Nothing beats a great visualization of a revolutionary phenomenon.
The screen shot above is of 10000iphoneapplications.com a site which lists the icon of over 10,000+ applications available for the iPhone as of today.
Ten thousand plus applications for a platform that is only some months old. Re-read that last sentence and think.
Never before in history has a software application platform performed so well. Users of the iPhone’s App Store have already downloaded 300 million applications according to Apple. The current rate has been calculated at 2.2 million application downloads a day.
Finding and installing an application on the iPhone is the easiest thing in world. A whole industry has emerged overnight, providing informative, useful, entertaining or downright useless applications for the iPhone. The most personal of devices, the mobile phone, becomes even more personal and relevant..
What does this have to do with Nokia?
As the company demoed its flagship phone for 2009, the N97, with its amazing hardware and revamped touch interface and its QWERTY keyboard, the was a glaring omission: something to rival the App Store. Google’s Android platform already has an App Market. Nokia has the “download” folder hidden somewhere among the menus.
When Nokia held its Dead Sea press event in Jordan a while back, I asked the chief Nseries designer, Axel Meyer, how Nokia planned to deal with the iPhone’s threat with regards to overall user experience, I did not get a clear answer.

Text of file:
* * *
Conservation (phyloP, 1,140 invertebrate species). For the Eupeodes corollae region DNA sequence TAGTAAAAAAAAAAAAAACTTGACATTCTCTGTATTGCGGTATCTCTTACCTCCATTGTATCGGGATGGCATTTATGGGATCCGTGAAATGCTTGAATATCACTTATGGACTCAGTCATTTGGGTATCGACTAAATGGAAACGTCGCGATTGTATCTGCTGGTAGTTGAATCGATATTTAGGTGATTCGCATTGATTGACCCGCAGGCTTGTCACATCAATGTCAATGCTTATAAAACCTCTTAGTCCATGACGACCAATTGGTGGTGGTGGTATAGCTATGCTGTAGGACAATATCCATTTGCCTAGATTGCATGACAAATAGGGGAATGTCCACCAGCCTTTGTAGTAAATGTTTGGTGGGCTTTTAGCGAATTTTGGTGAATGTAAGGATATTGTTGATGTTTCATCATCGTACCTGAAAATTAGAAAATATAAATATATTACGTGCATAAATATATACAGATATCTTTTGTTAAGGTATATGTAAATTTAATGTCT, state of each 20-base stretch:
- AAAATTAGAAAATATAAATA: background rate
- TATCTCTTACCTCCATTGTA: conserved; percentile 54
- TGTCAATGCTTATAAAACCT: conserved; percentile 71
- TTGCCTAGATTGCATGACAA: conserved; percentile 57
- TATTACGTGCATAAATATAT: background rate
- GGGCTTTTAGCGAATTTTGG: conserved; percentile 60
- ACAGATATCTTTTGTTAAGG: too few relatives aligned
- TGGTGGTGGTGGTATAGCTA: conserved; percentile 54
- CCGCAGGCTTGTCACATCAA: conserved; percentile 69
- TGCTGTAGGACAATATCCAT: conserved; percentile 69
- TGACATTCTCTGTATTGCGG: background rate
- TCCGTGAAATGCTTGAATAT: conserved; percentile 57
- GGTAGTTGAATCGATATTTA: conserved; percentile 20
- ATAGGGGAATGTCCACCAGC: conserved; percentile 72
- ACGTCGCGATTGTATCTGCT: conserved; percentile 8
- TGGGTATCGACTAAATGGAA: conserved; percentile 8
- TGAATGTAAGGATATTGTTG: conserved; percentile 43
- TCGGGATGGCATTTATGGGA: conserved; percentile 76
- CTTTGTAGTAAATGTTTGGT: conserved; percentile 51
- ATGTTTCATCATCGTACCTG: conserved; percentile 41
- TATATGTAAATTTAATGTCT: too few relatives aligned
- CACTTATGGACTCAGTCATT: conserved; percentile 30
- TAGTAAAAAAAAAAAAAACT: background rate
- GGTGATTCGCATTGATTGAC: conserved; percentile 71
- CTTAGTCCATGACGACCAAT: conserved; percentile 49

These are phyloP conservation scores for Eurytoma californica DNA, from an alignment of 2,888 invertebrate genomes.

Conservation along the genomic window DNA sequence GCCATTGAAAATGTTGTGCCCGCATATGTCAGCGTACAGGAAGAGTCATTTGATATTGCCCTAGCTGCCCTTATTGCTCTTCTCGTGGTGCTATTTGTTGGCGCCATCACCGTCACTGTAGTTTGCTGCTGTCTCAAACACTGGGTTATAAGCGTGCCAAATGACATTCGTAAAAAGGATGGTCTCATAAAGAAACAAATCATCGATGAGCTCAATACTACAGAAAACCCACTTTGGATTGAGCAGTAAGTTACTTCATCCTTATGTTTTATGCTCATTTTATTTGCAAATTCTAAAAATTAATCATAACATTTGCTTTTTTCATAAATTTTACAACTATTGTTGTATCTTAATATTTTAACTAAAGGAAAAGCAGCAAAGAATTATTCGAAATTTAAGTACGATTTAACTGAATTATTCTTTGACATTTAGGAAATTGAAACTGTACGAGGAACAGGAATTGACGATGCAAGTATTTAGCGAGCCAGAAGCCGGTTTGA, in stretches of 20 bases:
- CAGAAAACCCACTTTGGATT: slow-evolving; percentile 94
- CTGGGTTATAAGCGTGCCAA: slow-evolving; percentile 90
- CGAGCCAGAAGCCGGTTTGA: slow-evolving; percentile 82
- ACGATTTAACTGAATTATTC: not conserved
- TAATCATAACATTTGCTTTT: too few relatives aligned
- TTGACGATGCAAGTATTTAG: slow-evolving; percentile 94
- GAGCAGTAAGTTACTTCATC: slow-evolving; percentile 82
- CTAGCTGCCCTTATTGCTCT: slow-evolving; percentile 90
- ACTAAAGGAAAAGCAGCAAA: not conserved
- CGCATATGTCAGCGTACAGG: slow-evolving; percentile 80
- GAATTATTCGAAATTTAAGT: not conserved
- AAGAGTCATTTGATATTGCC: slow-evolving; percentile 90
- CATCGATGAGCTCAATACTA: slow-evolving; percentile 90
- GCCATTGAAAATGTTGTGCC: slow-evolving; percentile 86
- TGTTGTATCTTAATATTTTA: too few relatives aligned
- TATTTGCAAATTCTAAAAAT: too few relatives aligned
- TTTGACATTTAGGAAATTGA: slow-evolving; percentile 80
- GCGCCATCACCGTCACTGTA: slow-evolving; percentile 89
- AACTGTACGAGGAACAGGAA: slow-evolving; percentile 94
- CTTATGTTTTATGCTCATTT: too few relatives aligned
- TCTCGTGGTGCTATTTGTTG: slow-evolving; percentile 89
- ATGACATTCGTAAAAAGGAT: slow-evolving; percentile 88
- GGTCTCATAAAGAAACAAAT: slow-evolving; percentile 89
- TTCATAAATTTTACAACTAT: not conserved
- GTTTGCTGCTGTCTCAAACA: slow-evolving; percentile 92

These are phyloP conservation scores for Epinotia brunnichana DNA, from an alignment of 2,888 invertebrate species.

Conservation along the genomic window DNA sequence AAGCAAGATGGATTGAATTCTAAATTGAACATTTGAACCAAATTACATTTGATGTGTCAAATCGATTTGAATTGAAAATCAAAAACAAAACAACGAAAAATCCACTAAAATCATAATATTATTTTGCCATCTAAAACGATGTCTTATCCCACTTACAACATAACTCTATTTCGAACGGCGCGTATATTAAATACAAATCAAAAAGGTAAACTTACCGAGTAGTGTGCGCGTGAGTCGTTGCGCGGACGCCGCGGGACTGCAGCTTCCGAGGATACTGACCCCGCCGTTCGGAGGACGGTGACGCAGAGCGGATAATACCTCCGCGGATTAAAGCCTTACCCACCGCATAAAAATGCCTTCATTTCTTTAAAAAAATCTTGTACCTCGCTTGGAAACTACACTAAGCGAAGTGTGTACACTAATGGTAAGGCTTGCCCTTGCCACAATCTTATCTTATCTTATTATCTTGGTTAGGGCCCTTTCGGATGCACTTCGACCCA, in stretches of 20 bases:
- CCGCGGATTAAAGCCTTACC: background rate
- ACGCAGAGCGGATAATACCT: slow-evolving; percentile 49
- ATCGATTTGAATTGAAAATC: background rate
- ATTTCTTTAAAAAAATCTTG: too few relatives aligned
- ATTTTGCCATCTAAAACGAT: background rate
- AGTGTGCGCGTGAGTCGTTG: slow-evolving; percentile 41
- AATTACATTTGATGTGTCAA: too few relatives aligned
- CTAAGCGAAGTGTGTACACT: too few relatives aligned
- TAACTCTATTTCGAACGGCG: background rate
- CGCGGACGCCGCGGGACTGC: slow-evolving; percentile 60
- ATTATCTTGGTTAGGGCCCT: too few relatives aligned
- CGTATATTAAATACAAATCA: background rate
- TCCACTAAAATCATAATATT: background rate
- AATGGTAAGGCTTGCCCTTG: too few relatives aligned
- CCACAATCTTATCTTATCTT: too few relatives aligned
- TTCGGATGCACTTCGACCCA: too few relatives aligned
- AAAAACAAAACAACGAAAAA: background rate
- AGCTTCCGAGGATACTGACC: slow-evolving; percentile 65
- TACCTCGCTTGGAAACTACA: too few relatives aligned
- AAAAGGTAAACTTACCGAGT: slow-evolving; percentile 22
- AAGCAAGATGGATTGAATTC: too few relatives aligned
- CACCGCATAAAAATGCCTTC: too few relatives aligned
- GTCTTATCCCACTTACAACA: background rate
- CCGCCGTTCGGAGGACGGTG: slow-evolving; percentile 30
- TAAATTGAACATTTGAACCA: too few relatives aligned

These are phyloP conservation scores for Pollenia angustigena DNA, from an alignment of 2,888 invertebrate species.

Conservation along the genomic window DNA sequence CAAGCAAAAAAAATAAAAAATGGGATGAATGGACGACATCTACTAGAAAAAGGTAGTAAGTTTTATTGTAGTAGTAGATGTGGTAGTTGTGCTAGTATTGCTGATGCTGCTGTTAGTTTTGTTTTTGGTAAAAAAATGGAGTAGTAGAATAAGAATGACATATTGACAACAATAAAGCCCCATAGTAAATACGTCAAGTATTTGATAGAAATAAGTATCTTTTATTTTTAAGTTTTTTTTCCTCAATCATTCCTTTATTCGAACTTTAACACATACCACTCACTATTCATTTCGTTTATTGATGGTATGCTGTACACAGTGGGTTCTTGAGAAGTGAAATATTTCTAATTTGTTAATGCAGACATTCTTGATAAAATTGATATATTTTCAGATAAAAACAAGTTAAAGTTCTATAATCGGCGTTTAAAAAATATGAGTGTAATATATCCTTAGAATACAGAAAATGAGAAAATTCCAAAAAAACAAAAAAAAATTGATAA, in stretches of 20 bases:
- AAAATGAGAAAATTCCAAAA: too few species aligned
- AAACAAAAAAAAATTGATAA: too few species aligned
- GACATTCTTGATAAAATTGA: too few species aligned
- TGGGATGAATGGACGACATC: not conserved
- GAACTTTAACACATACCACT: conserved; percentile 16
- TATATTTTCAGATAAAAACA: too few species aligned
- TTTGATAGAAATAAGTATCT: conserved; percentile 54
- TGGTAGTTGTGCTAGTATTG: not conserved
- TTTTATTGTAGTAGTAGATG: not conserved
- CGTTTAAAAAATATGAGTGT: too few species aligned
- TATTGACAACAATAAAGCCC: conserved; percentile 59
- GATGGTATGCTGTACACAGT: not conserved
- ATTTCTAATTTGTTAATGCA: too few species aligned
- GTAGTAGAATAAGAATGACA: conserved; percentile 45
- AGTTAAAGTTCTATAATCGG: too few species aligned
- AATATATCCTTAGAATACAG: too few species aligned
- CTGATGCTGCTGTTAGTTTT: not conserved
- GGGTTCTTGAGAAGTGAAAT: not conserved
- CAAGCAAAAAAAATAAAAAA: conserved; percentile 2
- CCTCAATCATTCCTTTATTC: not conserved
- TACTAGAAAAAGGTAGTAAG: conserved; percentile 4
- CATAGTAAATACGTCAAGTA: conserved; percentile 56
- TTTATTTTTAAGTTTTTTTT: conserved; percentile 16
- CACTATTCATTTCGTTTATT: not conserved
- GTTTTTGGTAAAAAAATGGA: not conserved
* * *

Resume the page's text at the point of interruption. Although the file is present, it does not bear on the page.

It’s about the phone’s interface, upgrading the software, personalization and application installation, not to mention availability of web services and the syncing with other devices. It’s all about a seamless, enjoyable and useful experience.
With every new application developed for the iPhone, the platform gains new usefulness, meaning and stickiness. Apple is winning this game in a big way.
Yes I know that there are tons of apps for Symbian too. The problem is, Nokia is not giving me an easy way to discover and install them. A few times I was faced with errors, certificate issues and other useless crap when I attempted to install applications on my N95.
Nokia is a brand that defines our age, because the mobile phone defines our age. Consider the fact that this company from Finland expects to sell over ONE BILLION phones in 2009. With all the devices Nokia already has in people’s hands, this is a company that touches almost the half of the human race, if not more.
That’s why Nokia will continue to to be the leader. But this size and power is probably what allowed Apple to come out of seemingly nowhere and truly re-invent this most personal of human tools.
As I consider booking an 5800 XpressMusic in advance, because I want a better browser and a touchscreen I can better type and see maps on, I am thinking of where this industry is going. Nokia is working hard to create local relevance, especially through mapping. Soon we will all be pointing out phones at buildings and streets to get oriented and to find what we need. Nokia is also embracing personal web feeds and the social habits of the Facebook generation. Ovi is there as a serious attempt at a software and services strategy.
But Apple has enabled personal relevance to REALLY happen on the iPhone. Soon enough, local relevance will follow, as developers from countries and cultures around the world start developing locally specific iPhone apps.
Apple is so busy with its success that it forgot to support Arabic in the iPhone. So Nokia is still winning in this field. But I wonder for how long.
All of this is super fascinating to anyone who appreciates the intersection of brands, design, technology and marketing. I will continue watching and thinking.
(have a look below at yet another cool visualization of the 10,000+ icons of iPhone Apps. Click to see the source)